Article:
Youtube's censorship will also appear out of the blue to get rid of your videos if it's content that they want to sell to make money. So for example, lets say you had an artistic rendition and compilation of scenes from a movie or TV series that many people liked and enjoyed your art and skill to edit and put together. You uploaded it on 2006, and everyone has liked it since (hundreds of thousands of users, with maybe only a few dislikes here or there). Ok. So 11 or 12 years later, Youtube decides that that artistic work of yours is now copyrighted, even though it's your own artistic work...because it comes up higher in the video search list results than their Youtube Red service they released to compete with Netflix. Reason: They would rather delete or get rid of your video and account, than have 4 or 5 people decide to see your video and the highlights of the show content you showcased in your own way than to lose $5 on people who might have done so otherwise. Now, if you had adsense or a content network, Youtube still made money off of this, maybe 50 cents to a dollar or so for a certain number of views. But why settle for that, when they can get rid of you after 12 years for just $5? To them, it's worth it to do that and lose you as a customer and any revenue you brought both...because they actually think that they control the people so much that they will use Youtube Red instead of Netflix if your content is no longer there to compete with them.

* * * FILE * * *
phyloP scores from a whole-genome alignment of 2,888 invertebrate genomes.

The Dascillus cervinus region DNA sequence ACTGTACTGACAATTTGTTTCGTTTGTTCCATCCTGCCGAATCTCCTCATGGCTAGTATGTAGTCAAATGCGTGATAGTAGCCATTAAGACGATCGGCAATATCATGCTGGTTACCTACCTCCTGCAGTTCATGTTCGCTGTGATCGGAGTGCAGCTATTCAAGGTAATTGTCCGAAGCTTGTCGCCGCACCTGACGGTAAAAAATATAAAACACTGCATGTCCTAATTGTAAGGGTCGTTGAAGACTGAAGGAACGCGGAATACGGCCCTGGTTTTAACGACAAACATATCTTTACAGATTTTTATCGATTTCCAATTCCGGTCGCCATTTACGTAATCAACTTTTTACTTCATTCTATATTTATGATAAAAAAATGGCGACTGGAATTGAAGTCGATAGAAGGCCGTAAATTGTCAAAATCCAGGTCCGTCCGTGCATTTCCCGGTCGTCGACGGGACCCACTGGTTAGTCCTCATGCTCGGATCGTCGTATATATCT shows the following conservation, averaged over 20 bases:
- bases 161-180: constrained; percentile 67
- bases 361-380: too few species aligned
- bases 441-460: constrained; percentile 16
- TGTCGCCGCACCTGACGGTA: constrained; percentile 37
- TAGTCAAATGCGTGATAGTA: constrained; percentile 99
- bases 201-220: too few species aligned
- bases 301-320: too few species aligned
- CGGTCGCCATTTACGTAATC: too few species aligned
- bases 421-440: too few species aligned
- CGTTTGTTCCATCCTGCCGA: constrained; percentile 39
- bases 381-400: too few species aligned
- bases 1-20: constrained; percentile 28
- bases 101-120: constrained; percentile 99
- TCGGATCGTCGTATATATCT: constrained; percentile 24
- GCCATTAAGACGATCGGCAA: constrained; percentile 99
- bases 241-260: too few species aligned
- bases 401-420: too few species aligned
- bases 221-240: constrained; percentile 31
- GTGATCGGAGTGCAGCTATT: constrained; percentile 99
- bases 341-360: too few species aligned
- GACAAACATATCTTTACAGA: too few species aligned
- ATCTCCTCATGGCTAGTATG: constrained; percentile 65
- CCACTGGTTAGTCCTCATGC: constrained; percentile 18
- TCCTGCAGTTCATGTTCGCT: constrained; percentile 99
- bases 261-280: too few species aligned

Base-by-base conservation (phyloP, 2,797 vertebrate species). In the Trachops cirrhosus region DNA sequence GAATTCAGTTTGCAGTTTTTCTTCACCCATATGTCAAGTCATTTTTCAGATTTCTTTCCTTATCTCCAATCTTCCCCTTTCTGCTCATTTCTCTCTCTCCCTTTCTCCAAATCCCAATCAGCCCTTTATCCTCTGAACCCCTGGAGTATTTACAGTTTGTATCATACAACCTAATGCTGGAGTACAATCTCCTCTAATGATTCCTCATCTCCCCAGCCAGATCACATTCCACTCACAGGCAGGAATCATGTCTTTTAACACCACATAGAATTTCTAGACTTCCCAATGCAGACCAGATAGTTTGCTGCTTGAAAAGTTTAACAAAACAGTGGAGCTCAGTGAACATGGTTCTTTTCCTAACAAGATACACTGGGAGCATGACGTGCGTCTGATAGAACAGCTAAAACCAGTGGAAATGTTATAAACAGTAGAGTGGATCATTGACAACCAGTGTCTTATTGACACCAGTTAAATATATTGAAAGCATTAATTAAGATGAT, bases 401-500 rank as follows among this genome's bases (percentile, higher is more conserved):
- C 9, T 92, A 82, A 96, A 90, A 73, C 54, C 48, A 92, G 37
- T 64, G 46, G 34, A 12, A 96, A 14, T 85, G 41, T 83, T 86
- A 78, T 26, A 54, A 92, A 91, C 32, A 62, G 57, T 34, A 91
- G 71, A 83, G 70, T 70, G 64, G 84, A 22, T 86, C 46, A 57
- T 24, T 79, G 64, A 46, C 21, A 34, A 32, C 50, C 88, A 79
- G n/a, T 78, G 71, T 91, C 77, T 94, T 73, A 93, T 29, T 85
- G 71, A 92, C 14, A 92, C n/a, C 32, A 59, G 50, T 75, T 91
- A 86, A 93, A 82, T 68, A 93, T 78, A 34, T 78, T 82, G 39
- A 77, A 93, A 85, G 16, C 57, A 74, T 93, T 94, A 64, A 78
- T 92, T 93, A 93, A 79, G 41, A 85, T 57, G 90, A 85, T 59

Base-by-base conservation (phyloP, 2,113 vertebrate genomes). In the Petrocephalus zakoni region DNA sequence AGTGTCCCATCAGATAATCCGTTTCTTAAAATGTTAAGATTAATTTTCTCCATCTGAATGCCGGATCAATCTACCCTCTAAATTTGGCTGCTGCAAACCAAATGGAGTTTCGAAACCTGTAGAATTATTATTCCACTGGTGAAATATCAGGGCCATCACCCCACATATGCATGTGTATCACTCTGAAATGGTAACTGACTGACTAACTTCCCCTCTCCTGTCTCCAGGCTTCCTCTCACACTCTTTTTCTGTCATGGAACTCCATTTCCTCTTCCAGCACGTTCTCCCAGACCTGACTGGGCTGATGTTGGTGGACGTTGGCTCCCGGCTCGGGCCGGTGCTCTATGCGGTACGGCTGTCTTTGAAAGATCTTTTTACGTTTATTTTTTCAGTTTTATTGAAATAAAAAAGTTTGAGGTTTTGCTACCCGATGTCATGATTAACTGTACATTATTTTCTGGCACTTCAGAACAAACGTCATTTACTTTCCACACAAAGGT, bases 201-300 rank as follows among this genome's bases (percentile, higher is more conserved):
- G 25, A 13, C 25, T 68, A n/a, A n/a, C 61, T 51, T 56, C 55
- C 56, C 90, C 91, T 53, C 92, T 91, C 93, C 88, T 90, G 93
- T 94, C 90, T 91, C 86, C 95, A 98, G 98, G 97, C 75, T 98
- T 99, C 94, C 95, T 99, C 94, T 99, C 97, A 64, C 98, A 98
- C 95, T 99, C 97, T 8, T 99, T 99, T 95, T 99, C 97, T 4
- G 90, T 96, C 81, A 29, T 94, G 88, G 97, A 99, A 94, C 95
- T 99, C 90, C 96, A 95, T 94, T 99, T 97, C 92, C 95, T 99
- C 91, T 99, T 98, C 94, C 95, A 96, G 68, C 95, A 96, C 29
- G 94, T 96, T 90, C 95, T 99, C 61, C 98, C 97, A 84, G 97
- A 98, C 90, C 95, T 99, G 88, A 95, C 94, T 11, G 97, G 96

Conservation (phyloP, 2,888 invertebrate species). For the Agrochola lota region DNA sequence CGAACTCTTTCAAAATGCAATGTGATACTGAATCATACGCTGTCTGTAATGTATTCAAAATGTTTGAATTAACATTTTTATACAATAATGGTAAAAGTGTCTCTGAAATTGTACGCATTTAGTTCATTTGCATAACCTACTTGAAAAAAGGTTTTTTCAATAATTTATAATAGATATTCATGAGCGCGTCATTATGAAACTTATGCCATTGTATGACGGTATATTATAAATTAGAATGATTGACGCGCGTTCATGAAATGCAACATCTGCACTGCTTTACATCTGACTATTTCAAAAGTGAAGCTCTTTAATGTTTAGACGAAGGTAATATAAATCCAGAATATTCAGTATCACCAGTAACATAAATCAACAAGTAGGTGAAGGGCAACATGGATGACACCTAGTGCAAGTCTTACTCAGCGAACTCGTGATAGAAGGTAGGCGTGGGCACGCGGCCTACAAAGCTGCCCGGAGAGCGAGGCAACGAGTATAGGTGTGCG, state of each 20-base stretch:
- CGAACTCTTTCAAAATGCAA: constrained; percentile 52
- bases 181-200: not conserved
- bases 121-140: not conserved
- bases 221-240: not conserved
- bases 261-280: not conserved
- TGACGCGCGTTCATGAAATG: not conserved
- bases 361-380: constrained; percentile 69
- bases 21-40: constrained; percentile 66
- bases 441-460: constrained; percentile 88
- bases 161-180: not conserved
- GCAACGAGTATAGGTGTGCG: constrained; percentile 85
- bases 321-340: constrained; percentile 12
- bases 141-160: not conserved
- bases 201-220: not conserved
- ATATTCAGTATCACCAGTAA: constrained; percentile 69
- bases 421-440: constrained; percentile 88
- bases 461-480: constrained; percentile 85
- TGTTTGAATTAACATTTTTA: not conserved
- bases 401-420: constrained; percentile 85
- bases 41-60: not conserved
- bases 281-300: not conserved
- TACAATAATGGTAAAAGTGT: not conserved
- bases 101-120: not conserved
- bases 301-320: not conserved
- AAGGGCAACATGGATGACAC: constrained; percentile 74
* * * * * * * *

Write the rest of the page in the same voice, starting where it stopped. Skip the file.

Ebay is like this also, to where you can't even sell things anymore without Ebay becoming your business partner, approving or disapproving of what you sell, siding with the buyer even if the buyer is a scammer who only bought an item with the intent to get it for free and rip off the seller, and controlling funds in either direction in such a way that they can decide who gets paid for their work, sales, and items that Ebay does not legally own...and who doesn't.

    People who worry about having a police state...don't seem to see that we already have one.

    It isn't what modern companies are doing right or wrong as much as it is that they are a front for enslaving people through their corruption of technology rather than empowering them.
    Last edited: Feb 28, 2016
  7. 111kg

    111kg Member

    As an active member of the MMA community, I can tell you that Reebok is pissing off a lot of MMA fans, but also most of the UFC fighters, not to say that their MMA related merchandise is really bad and it doesn't even have a clever design.
    setupdisc likes this.